Ray Laughter, vice chancellor for external affairs at Lone Star, said the district has added 30,000 students in five years and that registration for fall is up sharply.
The Austin district won about half of the $892 million it requested. The defeat of two of the four bond proposals marked the first time Austin voters have rejected a school bond issue in nearly 25 years.
Voters approved Propositions 1 and 3 for $490 million combined.
"While voters did not approve all of the propositions, they did agree that all of our schools need to be maintained and well-equipped to support the quality of education in our city," said Superintendent Meria Carstarphen. "Propositions 1 and 3 will positively affect the quality of education for Austin students for many years to come."
Proposition 1 for $140.5 million will upgrade technology and finance construction of new science and technology labs. The bonds will also add new school buses and improve energy conservation.
Proposition 3 was the largest of the four at $349.1 million and will allow the district to repair and renovate all of its aging schools, including fixing leaky roofs and replacing old plumbing. The proposition includes repairs for every school in the district.
"The district will continue to work with all stakeholders to address the needs of our schools and how we pay for them," said AISD Board president Vincent Torres.
The defeated $233.9 million Proposition 2 included new schools to address overcrowding, improvements in safety and security, and improving facilities for fine arts, physical education and athletics. The proposition lost by less than 200 votes.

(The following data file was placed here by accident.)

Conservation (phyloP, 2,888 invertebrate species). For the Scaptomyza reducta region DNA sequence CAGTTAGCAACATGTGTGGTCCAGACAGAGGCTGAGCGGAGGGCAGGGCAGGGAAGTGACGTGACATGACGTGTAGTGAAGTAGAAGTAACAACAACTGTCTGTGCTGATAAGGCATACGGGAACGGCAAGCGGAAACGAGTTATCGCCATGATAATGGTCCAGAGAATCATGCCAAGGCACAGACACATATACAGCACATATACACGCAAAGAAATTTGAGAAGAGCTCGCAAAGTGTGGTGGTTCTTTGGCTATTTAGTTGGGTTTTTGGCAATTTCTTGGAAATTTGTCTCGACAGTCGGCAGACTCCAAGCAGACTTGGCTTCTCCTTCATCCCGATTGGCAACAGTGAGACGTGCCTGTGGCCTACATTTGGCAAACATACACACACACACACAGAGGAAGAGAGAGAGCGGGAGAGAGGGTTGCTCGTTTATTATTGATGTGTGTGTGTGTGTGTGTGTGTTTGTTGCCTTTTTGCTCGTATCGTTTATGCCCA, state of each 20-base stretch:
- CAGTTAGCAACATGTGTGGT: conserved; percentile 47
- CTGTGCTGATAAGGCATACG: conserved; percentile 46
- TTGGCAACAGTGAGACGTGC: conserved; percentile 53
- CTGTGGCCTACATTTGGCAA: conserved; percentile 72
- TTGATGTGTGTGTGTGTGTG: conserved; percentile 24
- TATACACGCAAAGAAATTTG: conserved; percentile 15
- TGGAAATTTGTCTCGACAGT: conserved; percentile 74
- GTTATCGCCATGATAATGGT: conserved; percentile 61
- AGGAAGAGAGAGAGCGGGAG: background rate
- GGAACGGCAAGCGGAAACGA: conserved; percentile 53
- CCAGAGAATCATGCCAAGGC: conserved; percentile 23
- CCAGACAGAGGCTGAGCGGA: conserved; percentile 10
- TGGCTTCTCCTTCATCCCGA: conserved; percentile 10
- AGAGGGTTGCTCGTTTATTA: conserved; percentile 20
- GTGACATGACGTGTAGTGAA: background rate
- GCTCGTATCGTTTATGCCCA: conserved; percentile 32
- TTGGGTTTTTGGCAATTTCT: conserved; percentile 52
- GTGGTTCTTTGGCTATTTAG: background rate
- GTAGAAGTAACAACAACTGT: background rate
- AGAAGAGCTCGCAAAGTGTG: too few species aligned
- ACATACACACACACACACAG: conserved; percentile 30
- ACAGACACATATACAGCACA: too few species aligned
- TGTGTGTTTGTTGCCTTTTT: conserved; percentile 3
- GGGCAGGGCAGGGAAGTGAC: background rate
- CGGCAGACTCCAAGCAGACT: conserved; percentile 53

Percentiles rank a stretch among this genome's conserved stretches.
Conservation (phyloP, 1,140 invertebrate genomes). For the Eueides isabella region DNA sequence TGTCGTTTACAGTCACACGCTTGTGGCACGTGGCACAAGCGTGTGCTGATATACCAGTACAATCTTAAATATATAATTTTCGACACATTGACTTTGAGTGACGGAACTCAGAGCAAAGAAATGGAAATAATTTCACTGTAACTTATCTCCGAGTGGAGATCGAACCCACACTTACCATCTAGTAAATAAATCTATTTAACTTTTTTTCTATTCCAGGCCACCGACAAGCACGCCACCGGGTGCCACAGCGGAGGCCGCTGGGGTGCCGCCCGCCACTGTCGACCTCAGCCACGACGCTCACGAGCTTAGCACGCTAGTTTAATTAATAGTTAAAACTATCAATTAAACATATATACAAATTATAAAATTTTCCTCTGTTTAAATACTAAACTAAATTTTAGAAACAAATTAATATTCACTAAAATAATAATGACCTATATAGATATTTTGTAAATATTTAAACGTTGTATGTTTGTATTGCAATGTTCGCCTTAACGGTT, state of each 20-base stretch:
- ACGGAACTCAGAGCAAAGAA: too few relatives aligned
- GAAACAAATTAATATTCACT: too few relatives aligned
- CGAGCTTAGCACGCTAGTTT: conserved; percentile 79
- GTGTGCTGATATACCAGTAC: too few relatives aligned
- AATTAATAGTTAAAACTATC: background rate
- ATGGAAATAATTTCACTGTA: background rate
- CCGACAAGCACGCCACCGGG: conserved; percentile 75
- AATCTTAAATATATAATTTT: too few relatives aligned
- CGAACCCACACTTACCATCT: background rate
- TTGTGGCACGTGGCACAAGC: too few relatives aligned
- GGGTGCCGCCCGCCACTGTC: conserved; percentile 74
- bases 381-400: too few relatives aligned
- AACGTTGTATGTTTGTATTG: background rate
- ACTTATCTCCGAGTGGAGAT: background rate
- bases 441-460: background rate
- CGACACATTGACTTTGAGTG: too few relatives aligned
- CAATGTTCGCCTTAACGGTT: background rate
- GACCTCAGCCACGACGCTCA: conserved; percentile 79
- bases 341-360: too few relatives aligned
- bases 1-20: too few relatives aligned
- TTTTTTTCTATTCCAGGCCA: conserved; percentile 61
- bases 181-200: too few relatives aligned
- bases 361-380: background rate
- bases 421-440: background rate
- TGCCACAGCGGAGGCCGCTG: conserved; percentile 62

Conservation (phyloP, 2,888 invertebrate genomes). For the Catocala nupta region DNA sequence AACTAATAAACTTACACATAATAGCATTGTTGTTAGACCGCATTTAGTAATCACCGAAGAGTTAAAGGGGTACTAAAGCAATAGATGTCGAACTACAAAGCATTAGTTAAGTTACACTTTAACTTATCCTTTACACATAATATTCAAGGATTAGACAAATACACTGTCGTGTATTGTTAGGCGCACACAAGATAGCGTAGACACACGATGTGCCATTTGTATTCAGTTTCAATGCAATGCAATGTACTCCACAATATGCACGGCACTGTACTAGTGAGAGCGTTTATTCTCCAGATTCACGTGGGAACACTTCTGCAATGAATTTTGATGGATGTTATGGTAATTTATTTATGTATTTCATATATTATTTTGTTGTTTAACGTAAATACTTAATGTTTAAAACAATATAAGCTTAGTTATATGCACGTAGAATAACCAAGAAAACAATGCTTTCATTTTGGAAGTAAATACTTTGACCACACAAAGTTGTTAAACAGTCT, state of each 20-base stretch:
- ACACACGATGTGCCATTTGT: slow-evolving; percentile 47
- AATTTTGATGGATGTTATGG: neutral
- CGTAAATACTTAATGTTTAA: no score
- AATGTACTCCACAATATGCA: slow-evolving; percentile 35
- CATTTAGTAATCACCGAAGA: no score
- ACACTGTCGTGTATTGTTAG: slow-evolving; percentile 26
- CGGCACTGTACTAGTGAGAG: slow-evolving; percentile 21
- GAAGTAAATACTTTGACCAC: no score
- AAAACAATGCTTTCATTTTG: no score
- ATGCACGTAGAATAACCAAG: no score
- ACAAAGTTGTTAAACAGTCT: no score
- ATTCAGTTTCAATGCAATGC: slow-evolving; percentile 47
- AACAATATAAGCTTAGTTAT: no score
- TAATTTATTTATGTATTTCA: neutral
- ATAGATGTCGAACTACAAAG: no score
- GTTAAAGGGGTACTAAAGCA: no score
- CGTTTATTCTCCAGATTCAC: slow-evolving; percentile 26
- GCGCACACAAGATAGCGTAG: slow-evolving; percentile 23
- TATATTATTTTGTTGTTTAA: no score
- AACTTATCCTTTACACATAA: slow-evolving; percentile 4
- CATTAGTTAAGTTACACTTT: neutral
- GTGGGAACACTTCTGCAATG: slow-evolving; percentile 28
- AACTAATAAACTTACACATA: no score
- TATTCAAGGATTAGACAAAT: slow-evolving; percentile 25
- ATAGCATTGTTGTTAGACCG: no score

The failed Proposition 4 for $168.5 million included facility improvements for career and technical education, fine arts, special education, physical education and athletics, and renovations at the Ridgeview campus for an all-male school.
"Now that the election is over, the administration will work with the board and all school communities to reassess how to prioritize the district's needs and determine what is affordable for the Austin community," a district spokesman said.
In the Birdville ISD in the suburbs of Fort Worth, voters rejected $183 million of bonds for the growing district. With 12 of 14 precincts reporting, 7,329 total voters turned out with 3,183 voting in favor and 4,146 voting against the bond package.
The bond package would have eliminated more than 65 portable classrooms, consolidated two elementary schools, renovated and replaced aging roofs and provided new technology in place of outdated equipment.
"I am disappointed in the outcome of the election," said Superintendent Darrell G. Brown. "However, BISD will move forward and continue our focus on the children of the district."
While voters rejected the Lone Star College bonds, school districts in the Houston area were more fortunate.
The Clear Creek ISD won the second-largest school bond proposal of $367 million, which will include a replacement for Clear Creek High School. Voters in the Goose Creek Consolidated ISD near Baytown approved $220 million, including a new high school. Tomball ISD near Houston also won approval of $160 million of school construction bonds.
Baytown area voters also approved $40 million of bonds for the Lee College District with 72% support.
In the Panhandle city of Amarillo, about 66% of voters supported a nearly $100 million bond issue for the Amarillo ISD, even though it brought a tax increase.
"Those of us on the board are gratified the community shows support for the school district and children of Amarillo," said AISD Board president John Ben Blanchard said. "This bond will help to ensure we have the types of facilities and security we need to adequately educate our children and attract new business to Amarillo."